IMO women should be made fully aware of the risks and problems associated and then its fully up to them.

Shock&Awe: (your Abortion Facts link needs a tiny bit of modification) As for Abortions compared to War deaths, so what? I don't really understand the point of that, why not compare war deaths to murders or miscarriages? That would be a similar statistic and would maybe get some more funding for these problems.

The topic that sparked this off was because I got that link from the BBC website which showed that the USA's decision to try and stop abortion in the developing world would probably kill hundreds/thousands of women. I was also particularly distressed to find out that of the promised 15billion for AIDs, Bush was essentially flushing 5billion dollars (which could be IMO much better used) on programmes that were designed to stop the spread of AIDs through abstinence programmes (and related religious programmes).

human_pet
07-03-2003, 10:38 AM
I think abortion should ONLY be available for women who are bound to have sickness after the pregnancy,but they should abort the potential baby before the foetus is alive...

ilw
07-03-2003, 11:05 AM
Originally posted by human_pet@3 July 2003 - 12:38
I think abortion should ONLY be available for women who are bound to have sickness after the pregnancy,but they should abort the potential baby before the foetus is alive...
I think everyone is agreed you pretty much can't abort the baby once its 'alive' . Obviously there are different opinions on when this is the case and is probably the major area of contention here. Spiritual people will probably say the baby is alive from the point of fertilisation, scientific people will probably tend to give a later date for this eg nervous system/ heartbeat/ beginnings of brain development.

What about mothers who don't want the baby/will suffer during the pregnancy/will suffer (non medically) as a result of the pregnancy?

clocker
07-03-2003, 11:37 AM
I think that the right to an abortion should be unfettered.

It seems to me that all of the concern lavished upon the fetus by the anti-abortion folks completely disappears at the time of birth.

j2k4
07-03-2003, 12:06 PM
I am anti-abortion; I believe in self-control, but as I have an appreciation for human weakness (suffering from it myself), I'll leave that aside.

I think abortion should have been "shepherded" a bit more closely from the very moment the Supreme Court gave it sanction; it should never have become so easily available it could be shopped for, like a loaf of bread.

Having said that, I would be stricken over denying access to a victim of rape or incest.

I also have a problem with the fact the man (a vital part of the equation) loses any and all rights at the moment of conception.

Granting the burden of carrying and giving birth to a child cannot be minimized, why is the father legally "excised" from any decision-making?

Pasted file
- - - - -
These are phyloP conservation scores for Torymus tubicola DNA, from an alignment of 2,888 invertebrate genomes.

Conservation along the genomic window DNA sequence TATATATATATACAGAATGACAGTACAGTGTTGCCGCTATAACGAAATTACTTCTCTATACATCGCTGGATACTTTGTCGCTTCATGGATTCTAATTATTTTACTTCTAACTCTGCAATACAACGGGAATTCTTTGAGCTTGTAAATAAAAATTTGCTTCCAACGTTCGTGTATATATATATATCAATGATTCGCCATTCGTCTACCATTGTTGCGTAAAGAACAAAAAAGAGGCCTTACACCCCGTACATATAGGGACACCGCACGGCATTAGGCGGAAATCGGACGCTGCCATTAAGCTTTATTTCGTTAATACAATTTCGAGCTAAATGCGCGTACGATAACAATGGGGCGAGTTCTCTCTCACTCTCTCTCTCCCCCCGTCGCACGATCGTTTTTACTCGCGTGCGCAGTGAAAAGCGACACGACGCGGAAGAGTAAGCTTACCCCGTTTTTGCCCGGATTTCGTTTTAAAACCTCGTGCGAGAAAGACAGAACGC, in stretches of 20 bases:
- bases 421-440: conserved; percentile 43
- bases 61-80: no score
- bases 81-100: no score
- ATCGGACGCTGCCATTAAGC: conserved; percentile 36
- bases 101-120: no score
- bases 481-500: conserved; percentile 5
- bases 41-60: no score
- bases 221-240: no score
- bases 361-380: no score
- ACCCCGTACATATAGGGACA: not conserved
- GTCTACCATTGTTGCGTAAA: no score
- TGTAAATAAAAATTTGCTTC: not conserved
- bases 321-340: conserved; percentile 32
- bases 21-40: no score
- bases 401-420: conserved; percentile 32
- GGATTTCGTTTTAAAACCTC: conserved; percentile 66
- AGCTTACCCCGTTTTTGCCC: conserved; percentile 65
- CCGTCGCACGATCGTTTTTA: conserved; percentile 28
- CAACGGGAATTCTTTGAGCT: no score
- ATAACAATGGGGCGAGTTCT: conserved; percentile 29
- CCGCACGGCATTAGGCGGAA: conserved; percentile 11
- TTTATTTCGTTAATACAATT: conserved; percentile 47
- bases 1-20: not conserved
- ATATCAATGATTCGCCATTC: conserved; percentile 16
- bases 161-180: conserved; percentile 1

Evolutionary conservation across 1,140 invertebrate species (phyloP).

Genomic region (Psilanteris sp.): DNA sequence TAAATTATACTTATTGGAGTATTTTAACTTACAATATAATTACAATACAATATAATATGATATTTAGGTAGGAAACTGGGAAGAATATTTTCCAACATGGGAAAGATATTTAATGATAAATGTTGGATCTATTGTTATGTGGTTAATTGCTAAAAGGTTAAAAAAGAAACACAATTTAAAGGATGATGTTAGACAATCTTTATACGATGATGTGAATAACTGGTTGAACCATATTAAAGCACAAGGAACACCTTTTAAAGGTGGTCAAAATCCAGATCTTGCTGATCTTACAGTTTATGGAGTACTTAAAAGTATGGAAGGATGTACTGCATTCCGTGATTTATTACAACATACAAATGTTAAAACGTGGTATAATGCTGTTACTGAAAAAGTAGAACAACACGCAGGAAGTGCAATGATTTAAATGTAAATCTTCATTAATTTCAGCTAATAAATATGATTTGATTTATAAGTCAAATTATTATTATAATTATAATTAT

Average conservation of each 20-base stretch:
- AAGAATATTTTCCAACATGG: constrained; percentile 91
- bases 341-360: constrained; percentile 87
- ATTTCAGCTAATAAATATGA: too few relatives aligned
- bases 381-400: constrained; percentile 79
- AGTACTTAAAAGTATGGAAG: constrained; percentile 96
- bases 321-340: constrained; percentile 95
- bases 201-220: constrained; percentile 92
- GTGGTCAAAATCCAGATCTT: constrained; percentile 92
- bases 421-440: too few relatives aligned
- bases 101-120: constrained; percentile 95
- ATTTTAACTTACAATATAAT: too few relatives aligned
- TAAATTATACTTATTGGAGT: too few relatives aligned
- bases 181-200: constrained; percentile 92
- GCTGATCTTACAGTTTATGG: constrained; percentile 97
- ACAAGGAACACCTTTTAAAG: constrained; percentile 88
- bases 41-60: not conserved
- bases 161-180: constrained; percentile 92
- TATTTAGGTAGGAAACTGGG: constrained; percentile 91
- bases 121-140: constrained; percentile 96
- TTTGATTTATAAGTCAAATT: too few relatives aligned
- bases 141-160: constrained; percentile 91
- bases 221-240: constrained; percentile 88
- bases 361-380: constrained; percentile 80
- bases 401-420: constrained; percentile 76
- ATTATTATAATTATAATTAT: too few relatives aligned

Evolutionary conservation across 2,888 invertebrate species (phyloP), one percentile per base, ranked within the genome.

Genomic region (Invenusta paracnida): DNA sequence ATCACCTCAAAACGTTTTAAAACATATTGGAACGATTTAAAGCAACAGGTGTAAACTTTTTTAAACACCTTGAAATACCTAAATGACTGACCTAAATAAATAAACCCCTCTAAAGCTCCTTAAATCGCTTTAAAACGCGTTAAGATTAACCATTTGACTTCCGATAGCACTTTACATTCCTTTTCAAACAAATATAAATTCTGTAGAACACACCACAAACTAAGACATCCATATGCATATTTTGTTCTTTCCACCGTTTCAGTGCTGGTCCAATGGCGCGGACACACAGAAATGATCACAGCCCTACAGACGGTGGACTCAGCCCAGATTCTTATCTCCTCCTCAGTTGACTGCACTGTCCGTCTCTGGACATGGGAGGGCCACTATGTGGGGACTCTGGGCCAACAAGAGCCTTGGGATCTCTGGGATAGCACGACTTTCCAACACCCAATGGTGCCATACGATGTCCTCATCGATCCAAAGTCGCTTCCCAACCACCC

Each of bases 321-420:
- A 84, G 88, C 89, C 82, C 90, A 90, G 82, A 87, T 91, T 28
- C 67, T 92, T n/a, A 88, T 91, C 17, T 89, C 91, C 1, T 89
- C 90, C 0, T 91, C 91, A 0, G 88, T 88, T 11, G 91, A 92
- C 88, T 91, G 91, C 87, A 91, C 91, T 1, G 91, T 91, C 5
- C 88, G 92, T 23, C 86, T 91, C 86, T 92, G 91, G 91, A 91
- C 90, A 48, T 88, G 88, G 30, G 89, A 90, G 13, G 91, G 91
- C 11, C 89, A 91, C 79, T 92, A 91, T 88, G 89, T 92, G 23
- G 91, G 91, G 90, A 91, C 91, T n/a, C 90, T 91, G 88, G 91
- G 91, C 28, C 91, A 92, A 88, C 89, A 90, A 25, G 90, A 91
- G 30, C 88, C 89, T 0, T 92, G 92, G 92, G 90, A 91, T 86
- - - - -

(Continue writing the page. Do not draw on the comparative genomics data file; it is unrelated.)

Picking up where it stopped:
He is legally estopped from even offering to raise the child; if the mother chooses to abort in order to avoid "stretchmarks", this trumps the father's interest.

Actually, he is legally precluded from even having knowledge of the pregnancy, should the mother so choose.

The legal "weighting" involved here is disturbing.

ilw
07-03-2003, 12:12 PM
I think the basic idea is that of not recognising the foetus as being alive or an entity in its own right, therefore the mother is the only entity with human rights in the equation, as such knowledge of the medical status of her body or control of her body against her will is illegal.

j2k4
07-03-2003, 12:16 PM
Originally posted by ilw@3 July 2003 - 07:12
I think the basic idea is that of not recognising the foetus as being alive or an entity in its own right, therefore the mother is the only entity with human rights in the equation, as such knowledge of the medical status of her body or control of her body against her will is illegal.
Just so-

It is one of the great, unfortunate stumbling blocks of our legal system, and could have been mitigated by a more far-sighted ruling initially.

clocker
07-03-2003, 12:20 PM
Well j2,

After decades ( in the US) and centuries ( in the rest of the world ) where women had zero reproductive rights, if the shoe is now on the other foot I'd say "Turnabout is fair play".

the_faceman
07-03-2003, 12:34 PM
The circumstances in which the future baby is conceived plays a large part in my views, as with many others, after someone is raped i think that abortion should always be an option for the female. Her life has already been turned upside down through the attack, and should she choose not to further her distress then she has every right too.

I think that if the mother's health is in danger then it should be an option, and the same goes if the child is going to be severely disabled (they can do tests for certain disabilities). I know families personally that have disabled children that are basically vegetables and are unaware of their existence to a large extent, and although the parents love their child dearly, it has also ruined their lives and their other children's to a lesser extent, because the disabled child needs 24 hour care, so the financial cost is tremendous, and the parents don't have enough time to share with the other kids. So essentially 4 lives are made worse to keep one child alive (who is in constant pain), and 14 probably doesn't have an awareness of themselves in the same way we do.